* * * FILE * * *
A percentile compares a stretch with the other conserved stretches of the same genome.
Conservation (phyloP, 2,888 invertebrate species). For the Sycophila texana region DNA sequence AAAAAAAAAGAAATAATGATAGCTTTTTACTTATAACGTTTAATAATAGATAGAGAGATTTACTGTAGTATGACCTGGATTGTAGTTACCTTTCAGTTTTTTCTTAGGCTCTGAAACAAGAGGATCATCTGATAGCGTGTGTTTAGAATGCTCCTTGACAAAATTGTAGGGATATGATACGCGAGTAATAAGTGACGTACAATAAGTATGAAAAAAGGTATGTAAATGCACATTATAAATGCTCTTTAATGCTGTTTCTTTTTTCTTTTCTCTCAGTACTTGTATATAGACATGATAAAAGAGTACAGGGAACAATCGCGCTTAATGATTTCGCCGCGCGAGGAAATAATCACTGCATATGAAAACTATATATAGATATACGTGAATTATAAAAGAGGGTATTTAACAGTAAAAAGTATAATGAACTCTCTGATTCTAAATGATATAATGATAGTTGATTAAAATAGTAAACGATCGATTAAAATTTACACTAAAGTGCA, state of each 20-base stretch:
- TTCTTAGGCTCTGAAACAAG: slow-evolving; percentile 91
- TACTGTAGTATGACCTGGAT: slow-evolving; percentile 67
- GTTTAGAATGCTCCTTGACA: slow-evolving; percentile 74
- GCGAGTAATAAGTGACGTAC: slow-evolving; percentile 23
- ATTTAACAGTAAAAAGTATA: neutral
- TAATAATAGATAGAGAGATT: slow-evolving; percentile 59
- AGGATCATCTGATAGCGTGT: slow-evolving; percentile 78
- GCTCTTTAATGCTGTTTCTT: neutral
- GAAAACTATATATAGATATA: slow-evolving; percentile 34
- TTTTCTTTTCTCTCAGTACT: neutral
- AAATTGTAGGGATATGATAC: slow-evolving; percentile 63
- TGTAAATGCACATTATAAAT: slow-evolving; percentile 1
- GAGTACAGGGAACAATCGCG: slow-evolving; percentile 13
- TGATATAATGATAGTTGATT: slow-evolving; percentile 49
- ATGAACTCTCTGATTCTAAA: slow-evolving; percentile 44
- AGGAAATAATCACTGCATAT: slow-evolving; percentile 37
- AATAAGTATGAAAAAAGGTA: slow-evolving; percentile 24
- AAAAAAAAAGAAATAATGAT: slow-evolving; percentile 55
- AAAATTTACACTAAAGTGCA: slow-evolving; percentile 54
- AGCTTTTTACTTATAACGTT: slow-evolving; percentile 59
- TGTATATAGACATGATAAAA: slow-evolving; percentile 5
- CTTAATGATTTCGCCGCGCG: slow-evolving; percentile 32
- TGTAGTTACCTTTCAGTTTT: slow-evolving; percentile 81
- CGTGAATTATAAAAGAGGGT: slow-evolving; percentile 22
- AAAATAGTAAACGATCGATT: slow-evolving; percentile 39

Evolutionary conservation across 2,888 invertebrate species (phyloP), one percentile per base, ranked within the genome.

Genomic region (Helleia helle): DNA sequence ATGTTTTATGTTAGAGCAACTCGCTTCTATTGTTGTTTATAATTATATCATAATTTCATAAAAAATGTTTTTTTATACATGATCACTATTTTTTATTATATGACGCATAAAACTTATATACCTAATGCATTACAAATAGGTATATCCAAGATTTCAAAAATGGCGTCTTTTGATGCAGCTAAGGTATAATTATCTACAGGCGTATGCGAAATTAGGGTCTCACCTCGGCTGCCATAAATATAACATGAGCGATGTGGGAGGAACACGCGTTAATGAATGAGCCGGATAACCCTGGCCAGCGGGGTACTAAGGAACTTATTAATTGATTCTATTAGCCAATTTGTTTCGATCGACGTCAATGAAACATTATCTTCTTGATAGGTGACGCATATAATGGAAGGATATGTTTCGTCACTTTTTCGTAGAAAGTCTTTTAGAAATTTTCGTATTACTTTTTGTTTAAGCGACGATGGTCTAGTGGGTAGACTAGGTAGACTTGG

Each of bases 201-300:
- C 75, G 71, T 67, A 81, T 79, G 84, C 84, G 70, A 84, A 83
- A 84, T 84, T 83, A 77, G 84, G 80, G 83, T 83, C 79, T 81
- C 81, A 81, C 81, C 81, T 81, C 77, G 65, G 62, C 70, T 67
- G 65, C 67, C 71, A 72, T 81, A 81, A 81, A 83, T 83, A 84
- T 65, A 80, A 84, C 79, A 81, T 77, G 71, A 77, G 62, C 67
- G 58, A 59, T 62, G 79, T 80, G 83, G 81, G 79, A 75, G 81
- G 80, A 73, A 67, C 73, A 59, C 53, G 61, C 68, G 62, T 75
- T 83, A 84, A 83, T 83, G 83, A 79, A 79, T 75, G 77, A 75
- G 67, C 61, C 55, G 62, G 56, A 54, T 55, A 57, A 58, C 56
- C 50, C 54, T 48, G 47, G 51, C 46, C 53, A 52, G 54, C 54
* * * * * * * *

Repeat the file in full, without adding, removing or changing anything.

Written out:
A percentile compares a stretch with the other conserved stretches of the same genome.
Conservation (phyloP, 2,888 invertebrate species). For the Sycophila texana region DNA sequence AAAAAAAAAGAAATAATGATAGCTTTTTACTTATAACGTTTAATAATAGATAGAGAGATTTACTGTAGTATGACCTGGATTGTAGTTACCTTTCAGTTTTTTCTTAGGCTCTGAAACAAGAGGATCATCTGATAGCGTGTGTTTAGAATGCTCCTTGACAAAATTGTAGGGATATGATACGCGAGTAATAAGTGACGTACAATAAGTATGAAAAAAGGTATGTAAATGCACATTATAAATGCTCTTTAATGCTGTTTCTTTTTTCTTTTCTCTCAGTACTTGTATATAGACATGATAAAAGAGTACAGGGAACAATCGCGCTTAATGATTTCGCCGCGCGAGGAAATAATCACTGCATATGAAAACTATATATAGATATACGTGAATTATAAAAGAGGGTATTTAACAGTAAAAAGTATAATGAACTCTCTGATTCTAAATGATATAATGATAGTTGATTAAAATAGTAAACGATCGATTAAAATTTACACTAAAGTGCA, state of each 20-base stretch:
- TTCTTAGGCTCTGAAACAAG: slow-evolving; percentile 91
- TACTGTAGTATGACCTGGAT: slow-evolving; percentile 67
- GTTTAGAATGCTCCTTGACA: slow-evolving; percentile 74
- GCGAGTAATAAGTGACGTAC: slow-evolving; percentile 23
- ATTTAACAGTAAAAAGTATA: neutral
- TAATAATAGATAGAGAGATT: slow-evolving; percentile 59
- AGGATCATCTGATAGCGTGT: slow-evolving; percentile 78
- GCTCTTTAATGCTGTTTCTT: neutral
- GAAAACTATATATAGATATA: slow-evolving; percentile 34
- TTTTCTTTTCTCTCAGTACT: neutral
- AAATTGTAGGGATATGATAC: slow-evolving; percentile 63
- TGTAAATGCACATTATAAAT: slow-evolving; percentile 1
- GAGTACAGGGAACAATCGCG: slow-evolving; percentile 13
- TGATATAATGATAGTTGATT: slow-evolving; percentile 49
- ATGAACTCTCTGATTCTAAA: slow-evolving; percentile 44
- AGGAAATAATCACTGCATAT: slow-evolving; percentile 37
- AATAAGTATGAAAAAAGGTA: slow-evolving; percentile 24
- AAAAAAAAAGAAATAATGAT: slow-evolving; percentile 55
- AAAATTTACACTAAAGTGCA: slow-evolving; percentile 54
- AGCTTTTTACTTATAACGTT: slow-evolving; percentile 59
- TGTATATAGACATGATAAAA: slow-evolving; percentile 5
- CTTAATGATTTCGCCGCGCG: slow-evolving; percentile 32
- TGTAGTTACCTTTCAGTTTT: slow-evolving; percentile 81
- CGTGAATTATAAAAGAGGGT: slow-evolving; percentile 22
- AAAATAGTAAACGATCGATT: slow-evolving; percentile 39

Evolutionary conservation across 2,888 invertebrate species (phyloP), one percentile per base, ranked within the genome.

Genomic region (Helleia helle): DNA sequence ATGTTTTATGTTAGAGCAACTCGCTTCTATTGTTGTTTATAATTATATCATAATTTCATAAAAAATGTTTTTTTATACATGATCACTATTTTTTATTATATGACGCATAAAACTTATATACCTAATGCATTACAAATAGGTATATCCAAGATTTCAAAAATGGCGTCTTTTGATGCAGCTAAGGTATAATTATCTACAGGCGTATGCGAAATTAGGGTCTCACCTCGGCTGCCATAAATATAACATGAGCGATGTGGGAGGAACACGCGTTAATGAATGAGCCGGATAACCCTGGCCAGCGGGGTACTAAGGAACTTATTAATTGATTCTATTAGCCAATTTGTTTCGATCGACGTCAATGAAACATTATCTTCTTGATAGGTGACGCATATAATGGAAGGATATGTTTCGTCACTTTTTCGTAGAAAGTCTTTTAGAAATTTTCGTATTACTTTTTGTTTAAGCGACGATGGTCTAGTGGGTAGACTAGGTAGACTTGG

Each of bases 201-300:
- C 75, G 71, T 67, A 81, T 79, G 84, C 84, G 70, A 84, A 83
- A 84, T 84, T 83, A 77, G 84, G 80, G 83, T 83, C 79, T 81
- C 81, A 81, C 81, C 81, T 81, C 77, G 65, G 62, C 70, T 67
- G 65, C 67, C 71, A 72, T 81, A 81, A 81, A 83, T 83, A 84
- T 65, A 80, A 84, C 79, A 81, T 77, G 71, A 77, G 62, C 67
- G 58, A 59, T 62, G 79, T 80, G 83, G 81, G 79, A 75, G 81
- G 80, A 73, A 67, C 73, A 59, C 53, G 61, C 68, G 62, T 75
- T 83, A 84, A 83, T 83, G 83, A 79, A 79, T 75, G 77, A 75
- G 67, C 61, C 55, G 62, G 56, A 54, T 55, A 57, A 58, C 56
- C 50, C 54, T 48, G 47, G 51, C 46, C 53, A 52, G 54, C 54